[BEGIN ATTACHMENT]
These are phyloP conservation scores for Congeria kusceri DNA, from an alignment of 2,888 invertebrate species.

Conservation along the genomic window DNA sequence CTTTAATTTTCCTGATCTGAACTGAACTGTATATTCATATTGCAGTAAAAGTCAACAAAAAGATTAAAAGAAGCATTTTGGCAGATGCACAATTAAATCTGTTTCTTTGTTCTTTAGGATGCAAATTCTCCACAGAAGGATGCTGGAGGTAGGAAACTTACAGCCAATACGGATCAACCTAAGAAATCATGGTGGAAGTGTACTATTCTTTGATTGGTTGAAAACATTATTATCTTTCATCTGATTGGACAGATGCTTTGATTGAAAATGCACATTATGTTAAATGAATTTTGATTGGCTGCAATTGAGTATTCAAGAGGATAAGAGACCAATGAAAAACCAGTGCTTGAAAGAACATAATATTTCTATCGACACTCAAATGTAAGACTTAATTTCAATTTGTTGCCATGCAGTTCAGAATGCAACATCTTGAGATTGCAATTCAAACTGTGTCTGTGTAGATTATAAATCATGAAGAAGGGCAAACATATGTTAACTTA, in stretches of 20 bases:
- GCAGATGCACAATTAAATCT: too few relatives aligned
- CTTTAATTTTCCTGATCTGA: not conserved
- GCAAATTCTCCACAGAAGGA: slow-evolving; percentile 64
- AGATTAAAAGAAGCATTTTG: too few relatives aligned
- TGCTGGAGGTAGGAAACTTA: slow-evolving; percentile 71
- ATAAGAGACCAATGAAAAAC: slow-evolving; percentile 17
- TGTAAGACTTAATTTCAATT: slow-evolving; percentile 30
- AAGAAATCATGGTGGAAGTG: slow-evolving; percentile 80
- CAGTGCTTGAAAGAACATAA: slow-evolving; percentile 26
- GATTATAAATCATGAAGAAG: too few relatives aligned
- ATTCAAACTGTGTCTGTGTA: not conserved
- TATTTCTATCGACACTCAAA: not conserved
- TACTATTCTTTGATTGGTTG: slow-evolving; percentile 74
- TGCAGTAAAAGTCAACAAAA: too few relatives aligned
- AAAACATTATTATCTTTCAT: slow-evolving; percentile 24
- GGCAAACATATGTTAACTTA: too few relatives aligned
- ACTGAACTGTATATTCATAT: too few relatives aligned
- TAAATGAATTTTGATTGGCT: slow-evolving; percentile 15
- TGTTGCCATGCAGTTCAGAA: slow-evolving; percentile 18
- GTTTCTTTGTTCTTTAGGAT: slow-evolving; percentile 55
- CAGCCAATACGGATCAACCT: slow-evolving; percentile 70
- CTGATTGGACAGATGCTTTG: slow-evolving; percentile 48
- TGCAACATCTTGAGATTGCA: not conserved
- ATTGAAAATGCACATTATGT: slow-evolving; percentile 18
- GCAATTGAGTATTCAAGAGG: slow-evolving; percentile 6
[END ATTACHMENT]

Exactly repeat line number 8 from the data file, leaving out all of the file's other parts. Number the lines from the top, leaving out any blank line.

- ATAAGAGACCAATGAAAAAC: slow-evolving; percentile 17